cess of the element which is the principle of the distinction of classes." Whenever any part of mankind has too much of anything, whether it be of material goods or intellectual qualities, the rest of the race immediately finds itself having too little, and both parties suffer equally from the excess and from the lack. But Nature seems to desire to avenge herself for such violations of her laws, and cruelly afflicts the elect and fortunate ones, chastising them "to the fourth and seventh generation."
The laws of Nature are immutable, and woe to the man who violates them! "Every privilege a man accords himself is a step toward degeneracy, mental decline, and the death of his race." By abasing whoever tries to raise himself above the common level of mankind, by chastising the haughty, by exacting satisfaction for excess of pleasure, Nature appoints the privileged ones themselves the scourges of their race. "Too much fortune offends and irritates the gods," the ancients thought, and the medical study of the consequences of all intellectual or moral distinction, and of all selection, leads us to the same conclusion. "Humana imprudentia impares esse voluit quos Deus æquaverat" ("Human folly desires to make unequal those whom God has made equal"), said Pope Clement IV, but, if this is the case, can the Darwinians complain that philanthropy is trying to diminish in some degree the inequalities that are born of the social régime? Does it not, in this case, act in the same direction with Nature, and according to its design?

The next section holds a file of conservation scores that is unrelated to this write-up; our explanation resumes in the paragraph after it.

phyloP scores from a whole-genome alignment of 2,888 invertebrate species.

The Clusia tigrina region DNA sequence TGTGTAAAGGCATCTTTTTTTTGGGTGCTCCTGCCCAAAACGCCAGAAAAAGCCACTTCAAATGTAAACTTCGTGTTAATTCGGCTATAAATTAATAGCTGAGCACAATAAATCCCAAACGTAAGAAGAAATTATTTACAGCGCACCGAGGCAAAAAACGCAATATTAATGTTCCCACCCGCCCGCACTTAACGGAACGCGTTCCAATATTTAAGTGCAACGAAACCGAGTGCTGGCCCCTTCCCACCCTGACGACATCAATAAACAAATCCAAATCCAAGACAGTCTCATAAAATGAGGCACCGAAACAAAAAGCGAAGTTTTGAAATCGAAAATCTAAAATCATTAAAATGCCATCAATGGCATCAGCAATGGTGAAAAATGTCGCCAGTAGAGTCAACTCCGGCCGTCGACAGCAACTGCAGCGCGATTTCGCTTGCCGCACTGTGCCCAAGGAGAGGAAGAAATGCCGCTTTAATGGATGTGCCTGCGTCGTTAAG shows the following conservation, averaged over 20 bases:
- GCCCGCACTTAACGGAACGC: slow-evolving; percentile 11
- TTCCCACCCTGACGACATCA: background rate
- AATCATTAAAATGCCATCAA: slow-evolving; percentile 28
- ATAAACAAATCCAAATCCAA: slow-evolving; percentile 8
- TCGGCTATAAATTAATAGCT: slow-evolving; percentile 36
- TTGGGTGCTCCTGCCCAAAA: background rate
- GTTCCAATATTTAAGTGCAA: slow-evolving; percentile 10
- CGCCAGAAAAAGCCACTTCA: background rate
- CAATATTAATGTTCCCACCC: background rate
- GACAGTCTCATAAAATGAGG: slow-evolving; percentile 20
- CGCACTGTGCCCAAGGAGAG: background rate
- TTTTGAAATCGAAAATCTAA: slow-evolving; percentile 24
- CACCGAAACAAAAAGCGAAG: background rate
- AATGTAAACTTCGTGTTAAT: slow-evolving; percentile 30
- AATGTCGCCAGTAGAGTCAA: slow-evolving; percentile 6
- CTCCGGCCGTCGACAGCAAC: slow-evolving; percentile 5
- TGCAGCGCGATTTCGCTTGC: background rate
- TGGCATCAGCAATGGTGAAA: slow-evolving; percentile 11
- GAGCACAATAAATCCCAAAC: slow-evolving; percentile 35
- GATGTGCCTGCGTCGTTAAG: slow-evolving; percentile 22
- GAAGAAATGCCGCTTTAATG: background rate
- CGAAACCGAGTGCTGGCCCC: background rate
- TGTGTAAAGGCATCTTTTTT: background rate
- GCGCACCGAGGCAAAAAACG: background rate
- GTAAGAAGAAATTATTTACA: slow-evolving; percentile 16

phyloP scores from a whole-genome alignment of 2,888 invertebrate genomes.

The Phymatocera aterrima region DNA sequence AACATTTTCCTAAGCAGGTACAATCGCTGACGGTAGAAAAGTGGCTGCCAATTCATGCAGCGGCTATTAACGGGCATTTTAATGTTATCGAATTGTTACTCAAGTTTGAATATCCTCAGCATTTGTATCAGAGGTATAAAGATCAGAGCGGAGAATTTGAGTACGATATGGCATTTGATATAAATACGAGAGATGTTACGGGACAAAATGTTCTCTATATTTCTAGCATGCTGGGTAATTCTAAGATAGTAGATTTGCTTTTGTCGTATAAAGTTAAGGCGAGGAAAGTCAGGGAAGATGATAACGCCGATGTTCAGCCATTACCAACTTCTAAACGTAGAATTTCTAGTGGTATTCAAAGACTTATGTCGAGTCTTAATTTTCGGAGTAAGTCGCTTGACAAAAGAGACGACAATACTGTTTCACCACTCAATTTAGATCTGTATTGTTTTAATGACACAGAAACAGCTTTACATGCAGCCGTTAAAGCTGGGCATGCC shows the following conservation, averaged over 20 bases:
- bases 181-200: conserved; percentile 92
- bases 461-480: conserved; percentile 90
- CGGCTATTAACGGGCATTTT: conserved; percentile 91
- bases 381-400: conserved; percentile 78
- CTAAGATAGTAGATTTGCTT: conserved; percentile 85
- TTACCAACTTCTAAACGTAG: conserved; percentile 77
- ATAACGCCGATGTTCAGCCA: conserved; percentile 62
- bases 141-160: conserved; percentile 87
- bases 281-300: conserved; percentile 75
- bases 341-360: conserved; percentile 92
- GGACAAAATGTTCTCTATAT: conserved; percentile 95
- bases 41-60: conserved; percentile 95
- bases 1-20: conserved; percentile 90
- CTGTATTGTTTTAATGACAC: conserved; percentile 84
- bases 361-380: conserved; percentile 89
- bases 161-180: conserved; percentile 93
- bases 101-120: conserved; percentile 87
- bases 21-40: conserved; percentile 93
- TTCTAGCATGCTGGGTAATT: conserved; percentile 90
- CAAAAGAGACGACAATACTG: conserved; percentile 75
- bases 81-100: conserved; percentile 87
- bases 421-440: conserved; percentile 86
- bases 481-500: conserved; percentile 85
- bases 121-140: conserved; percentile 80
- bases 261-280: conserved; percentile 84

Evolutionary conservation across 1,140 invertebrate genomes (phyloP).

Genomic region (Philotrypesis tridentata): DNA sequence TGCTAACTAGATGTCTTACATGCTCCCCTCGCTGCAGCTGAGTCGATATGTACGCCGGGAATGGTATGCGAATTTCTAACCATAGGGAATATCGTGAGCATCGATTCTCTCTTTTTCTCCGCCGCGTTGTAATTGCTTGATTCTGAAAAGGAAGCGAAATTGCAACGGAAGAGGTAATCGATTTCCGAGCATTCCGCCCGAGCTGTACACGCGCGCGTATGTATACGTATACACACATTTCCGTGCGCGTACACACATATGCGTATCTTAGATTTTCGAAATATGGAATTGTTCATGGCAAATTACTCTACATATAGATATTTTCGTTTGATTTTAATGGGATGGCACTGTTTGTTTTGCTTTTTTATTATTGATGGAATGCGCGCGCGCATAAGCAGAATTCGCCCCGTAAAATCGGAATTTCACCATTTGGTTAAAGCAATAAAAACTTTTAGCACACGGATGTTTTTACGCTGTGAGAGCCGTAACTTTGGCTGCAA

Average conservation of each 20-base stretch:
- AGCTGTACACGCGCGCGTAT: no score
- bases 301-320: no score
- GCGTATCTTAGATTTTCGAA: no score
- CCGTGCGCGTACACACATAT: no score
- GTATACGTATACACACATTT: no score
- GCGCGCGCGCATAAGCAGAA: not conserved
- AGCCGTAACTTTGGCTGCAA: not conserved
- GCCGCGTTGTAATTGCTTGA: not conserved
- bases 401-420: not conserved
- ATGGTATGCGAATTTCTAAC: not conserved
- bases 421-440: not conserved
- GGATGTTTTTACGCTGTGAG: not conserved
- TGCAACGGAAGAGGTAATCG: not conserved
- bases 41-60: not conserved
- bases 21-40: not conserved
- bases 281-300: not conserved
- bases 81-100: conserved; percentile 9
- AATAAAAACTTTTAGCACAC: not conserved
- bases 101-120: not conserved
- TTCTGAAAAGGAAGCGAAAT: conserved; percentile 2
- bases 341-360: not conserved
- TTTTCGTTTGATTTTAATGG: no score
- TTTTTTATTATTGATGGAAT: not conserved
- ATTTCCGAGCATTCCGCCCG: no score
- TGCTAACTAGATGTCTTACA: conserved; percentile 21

We should, besides, be less pessimist than Mr. Jacoby in respect to distinctions and selections of every kind. The theory which Mr. Jacoby has deduced from Darwinism, if pushed to the extreme without making necessary distinctions and restrictions, would go to the extent of destroying even the principles from which it is drawn, and would overthrow the laws postulated by Darwin; in effect, all superiority, requiring an expenditure of force, might, by that fact itself, become in the struggle for existence a germ of degeneracy instead of a germ of improvement. There would be nothing really durable except what did not rise above the common level, and living beings would resemble those corals, the madrepores, which grow to form the basis of continents as long as they do not pass the level of the sea, and are not brought to die above the level of its surface. It is necessary to distinguish here between useful and injurious inequalities, between natural and acquired ones; among the last, also, must be distinguished those which are in accord with Nature, and those which are opposed to her. These distinctions, too much neglected by Mr. Jacoby, are the very ones, in our opinion, which scientific philanthropy ought always to have in view. Its aim should be to re-establish, so far as possible, a degree of equality at those points where social arrangements have created artificial inequalities, injurious and contrary to Nature. To spread and equalize general instruction, the moral sen-